Scene Shop Supervisor Levi Galloway, Technical Director D.J. Selmeyer and Assistant Technical Director Marc White, from the College of Arts and Letters, write about a technical seminar they hosted Oct. 12 for theatre students. The seminar took place on the set of “Clue” at the Pasant Theatre.
Have you ever sat at a performance and wondered what goes on behind the stage?
Here at MSU, even students who work on Department of Theatre productions rarely get a chance to see how all the technical elements come together and to learn about the underlying motivation for technical solutions supporting the artistic endeavors onstage in totality. Providing a comprehensive understanding of how all the scenic elements and effects came together to support our recent production of "Clue," the Scene Shop faculty was inspired to host an in-depth technical seminar allowing for a start-to-finish discussion of this rarely seen endeavor.
It’s hard to quantify the amount of problem solving that went into this production — in truth, all productions. A trap door, revolving bookshelf, multiple secret passageways and a slow-motion falling chandelier are just the beginning of the logistical hurdles to clear, each of them needing careful consideration and planning to produce the desired effect safely, efficiently and repeatedly.
Translating a show that is typically confined to the visual net of a proscenium arch becomes even more challenging on a large thrust stage such as Wharton’s Pasant Theatre where the audience sits on three sides of the action rather than directly in front. So, hiding the "magic" required out-of-the-box thinking. Pair this with a construction timeline of four weeks and you have the recipe for preparation, engineering and problem-solving which mostly occurred solely between faculty during longs nights and weekends. This process is what we hoped to explore with our technical seminar.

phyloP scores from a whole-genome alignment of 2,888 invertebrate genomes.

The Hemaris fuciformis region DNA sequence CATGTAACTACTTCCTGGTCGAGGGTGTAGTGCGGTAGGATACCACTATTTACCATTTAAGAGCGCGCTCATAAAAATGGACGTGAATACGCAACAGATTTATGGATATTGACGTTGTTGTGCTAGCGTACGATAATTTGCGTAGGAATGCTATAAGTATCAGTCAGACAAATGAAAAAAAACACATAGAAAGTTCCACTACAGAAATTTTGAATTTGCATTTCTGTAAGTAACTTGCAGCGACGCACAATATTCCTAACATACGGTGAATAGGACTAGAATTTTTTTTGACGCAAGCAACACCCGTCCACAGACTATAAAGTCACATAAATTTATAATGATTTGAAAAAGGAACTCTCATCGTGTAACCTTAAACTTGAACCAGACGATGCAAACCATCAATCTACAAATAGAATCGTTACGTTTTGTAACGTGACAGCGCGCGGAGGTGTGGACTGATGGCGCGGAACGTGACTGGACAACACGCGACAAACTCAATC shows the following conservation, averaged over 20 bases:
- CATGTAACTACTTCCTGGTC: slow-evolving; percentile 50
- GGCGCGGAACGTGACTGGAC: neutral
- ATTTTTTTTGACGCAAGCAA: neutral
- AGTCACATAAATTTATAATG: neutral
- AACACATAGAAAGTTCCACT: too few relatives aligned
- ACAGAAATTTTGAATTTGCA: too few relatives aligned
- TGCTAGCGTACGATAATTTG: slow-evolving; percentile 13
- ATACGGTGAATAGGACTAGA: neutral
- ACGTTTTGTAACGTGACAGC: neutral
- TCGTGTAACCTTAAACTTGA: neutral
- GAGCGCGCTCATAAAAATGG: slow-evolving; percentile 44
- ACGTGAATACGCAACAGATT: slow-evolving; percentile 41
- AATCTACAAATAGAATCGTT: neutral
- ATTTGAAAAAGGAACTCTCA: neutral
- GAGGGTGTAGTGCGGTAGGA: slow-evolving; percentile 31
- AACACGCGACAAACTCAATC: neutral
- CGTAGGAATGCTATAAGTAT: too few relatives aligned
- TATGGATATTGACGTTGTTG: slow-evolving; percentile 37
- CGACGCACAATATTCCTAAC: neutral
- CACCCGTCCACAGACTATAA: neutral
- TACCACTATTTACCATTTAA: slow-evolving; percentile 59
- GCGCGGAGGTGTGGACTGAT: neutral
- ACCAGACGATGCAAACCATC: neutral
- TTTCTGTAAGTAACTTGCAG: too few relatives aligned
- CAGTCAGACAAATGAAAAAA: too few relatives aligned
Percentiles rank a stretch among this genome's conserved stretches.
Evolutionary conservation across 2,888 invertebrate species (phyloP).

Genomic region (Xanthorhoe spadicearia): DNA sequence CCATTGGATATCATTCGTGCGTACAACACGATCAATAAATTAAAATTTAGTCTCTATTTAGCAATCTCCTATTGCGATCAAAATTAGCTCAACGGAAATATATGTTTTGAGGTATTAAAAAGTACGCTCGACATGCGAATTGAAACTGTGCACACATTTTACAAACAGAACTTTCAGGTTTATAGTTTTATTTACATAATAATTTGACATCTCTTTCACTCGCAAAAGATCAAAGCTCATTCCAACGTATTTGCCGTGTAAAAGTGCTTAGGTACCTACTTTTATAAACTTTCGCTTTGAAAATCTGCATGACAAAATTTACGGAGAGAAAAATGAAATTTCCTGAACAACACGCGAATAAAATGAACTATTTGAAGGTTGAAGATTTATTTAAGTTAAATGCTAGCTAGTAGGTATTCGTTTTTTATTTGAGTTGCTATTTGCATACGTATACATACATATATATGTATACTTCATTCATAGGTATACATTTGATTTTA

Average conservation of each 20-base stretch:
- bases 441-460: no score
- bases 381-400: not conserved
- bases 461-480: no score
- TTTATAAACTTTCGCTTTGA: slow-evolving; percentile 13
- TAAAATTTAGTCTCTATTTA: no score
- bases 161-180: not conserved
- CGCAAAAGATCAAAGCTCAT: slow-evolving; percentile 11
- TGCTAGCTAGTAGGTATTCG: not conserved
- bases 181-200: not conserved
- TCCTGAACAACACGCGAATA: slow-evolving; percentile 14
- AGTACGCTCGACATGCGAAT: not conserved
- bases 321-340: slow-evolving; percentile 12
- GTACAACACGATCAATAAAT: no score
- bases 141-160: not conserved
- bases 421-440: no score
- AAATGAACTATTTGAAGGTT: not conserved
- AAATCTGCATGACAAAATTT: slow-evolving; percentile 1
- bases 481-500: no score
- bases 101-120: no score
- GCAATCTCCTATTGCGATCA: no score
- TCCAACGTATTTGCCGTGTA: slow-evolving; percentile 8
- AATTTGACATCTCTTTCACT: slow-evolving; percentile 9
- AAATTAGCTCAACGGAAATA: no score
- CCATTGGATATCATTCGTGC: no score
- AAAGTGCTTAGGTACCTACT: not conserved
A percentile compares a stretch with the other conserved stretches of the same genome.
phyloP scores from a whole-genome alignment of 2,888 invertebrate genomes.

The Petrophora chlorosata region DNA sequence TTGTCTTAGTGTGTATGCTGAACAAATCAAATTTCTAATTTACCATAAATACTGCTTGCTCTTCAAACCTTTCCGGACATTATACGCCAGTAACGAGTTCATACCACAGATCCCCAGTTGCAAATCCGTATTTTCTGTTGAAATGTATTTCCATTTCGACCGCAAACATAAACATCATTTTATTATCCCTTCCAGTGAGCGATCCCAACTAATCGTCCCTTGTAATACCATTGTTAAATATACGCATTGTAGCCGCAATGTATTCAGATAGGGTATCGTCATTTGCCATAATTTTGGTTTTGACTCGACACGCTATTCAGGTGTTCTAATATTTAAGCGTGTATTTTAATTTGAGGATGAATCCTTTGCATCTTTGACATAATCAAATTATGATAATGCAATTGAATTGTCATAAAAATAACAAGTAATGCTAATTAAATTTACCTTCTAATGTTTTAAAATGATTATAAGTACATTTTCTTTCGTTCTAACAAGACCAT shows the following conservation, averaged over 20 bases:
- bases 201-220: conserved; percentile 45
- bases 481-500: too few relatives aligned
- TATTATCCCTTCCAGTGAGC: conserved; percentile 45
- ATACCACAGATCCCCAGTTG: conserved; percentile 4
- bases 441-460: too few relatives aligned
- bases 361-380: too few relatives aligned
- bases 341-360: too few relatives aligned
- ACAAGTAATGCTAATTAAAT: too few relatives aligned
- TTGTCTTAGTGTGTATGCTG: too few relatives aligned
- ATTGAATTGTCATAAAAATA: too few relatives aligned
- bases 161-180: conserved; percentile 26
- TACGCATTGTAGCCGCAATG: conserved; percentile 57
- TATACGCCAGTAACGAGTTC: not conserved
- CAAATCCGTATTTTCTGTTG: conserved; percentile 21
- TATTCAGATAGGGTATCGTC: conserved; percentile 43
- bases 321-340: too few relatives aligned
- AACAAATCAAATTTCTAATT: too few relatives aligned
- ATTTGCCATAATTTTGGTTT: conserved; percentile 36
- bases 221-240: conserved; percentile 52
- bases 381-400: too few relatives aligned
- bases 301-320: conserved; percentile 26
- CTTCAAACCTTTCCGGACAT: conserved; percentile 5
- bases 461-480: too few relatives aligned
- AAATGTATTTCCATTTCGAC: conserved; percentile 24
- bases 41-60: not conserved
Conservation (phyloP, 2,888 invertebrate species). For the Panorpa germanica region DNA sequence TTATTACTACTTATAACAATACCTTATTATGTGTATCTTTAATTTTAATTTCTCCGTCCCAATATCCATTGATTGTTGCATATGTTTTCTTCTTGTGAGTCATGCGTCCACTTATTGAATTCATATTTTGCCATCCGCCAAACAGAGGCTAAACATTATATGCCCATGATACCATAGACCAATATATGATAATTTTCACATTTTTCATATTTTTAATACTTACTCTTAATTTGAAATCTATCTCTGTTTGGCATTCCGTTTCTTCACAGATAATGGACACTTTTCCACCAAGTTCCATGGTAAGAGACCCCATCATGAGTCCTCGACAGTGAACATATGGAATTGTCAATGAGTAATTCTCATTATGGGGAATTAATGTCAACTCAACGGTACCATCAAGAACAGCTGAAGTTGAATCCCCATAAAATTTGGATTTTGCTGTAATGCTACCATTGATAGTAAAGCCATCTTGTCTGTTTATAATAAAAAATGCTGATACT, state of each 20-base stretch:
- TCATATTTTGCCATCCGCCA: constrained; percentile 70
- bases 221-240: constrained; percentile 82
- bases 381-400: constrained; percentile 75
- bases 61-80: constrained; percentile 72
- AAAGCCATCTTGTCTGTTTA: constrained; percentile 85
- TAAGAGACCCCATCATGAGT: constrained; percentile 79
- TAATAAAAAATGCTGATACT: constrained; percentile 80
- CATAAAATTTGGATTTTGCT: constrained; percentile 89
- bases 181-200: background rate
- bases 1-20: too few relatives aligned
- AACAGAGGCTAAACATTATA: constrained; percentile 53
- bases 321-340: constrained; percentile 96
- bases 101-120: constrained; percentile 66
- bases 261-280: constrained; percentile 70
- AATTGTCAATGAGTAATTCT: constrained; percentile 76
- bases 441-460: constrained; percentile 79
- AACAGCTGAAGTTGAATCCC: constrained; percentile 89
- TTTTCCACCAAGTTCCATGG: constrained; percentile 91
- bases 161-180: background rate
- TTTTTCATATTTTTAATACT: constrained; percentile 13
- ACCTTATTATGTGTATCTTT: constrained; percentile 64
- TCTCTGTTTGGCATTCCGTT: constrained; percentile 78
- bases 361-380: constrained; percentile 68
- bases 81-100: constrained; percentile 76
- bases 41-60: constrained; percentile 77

One secret to the theatrical "magic" on stage is the ability of designers and technicians to tap into solutions derived from other fields of study and industry. "Clue" was no different in this respect and we wanted to share this with students. The stage rigging used in theater is built upon a foundation of centuries of sailors utilizing ropes and knots hosting sails, securing equipment and more. This in turn was modernized using technology developed to build suspension bridges and to string telephone wires across the country.
In "Clue," we harnessed this past to deliver a chandelier falling towards the stage in slow motion. Pneumatics (with roots in the early days of the Industrial Revolution and prominent throughout modern manufacturing and automated equipment) were controlled below the stage that powered a trap door and a gargoyle statue that tipped over. In contrast, the revolving bookcase was actuated by a simple pulley mechanism—a very analogue solution dependent on quality carpentry and basic mechanics.
The seminar also included discussions on scheduling challenges, concepts in material usage, managing a dynamic and fast-paced construction and scenic painting workflow, and such stagehand essentials as how to safely manage large scenic pieces and the fundamentals of a counterweight rigging system. Though it was a lot to pack into a single day, the opportunity to provide insight into the complete production process and an in-depth look at the creative process through a technical lens was a rewarding endeavor that we hope will pay unlimited dividends for our students.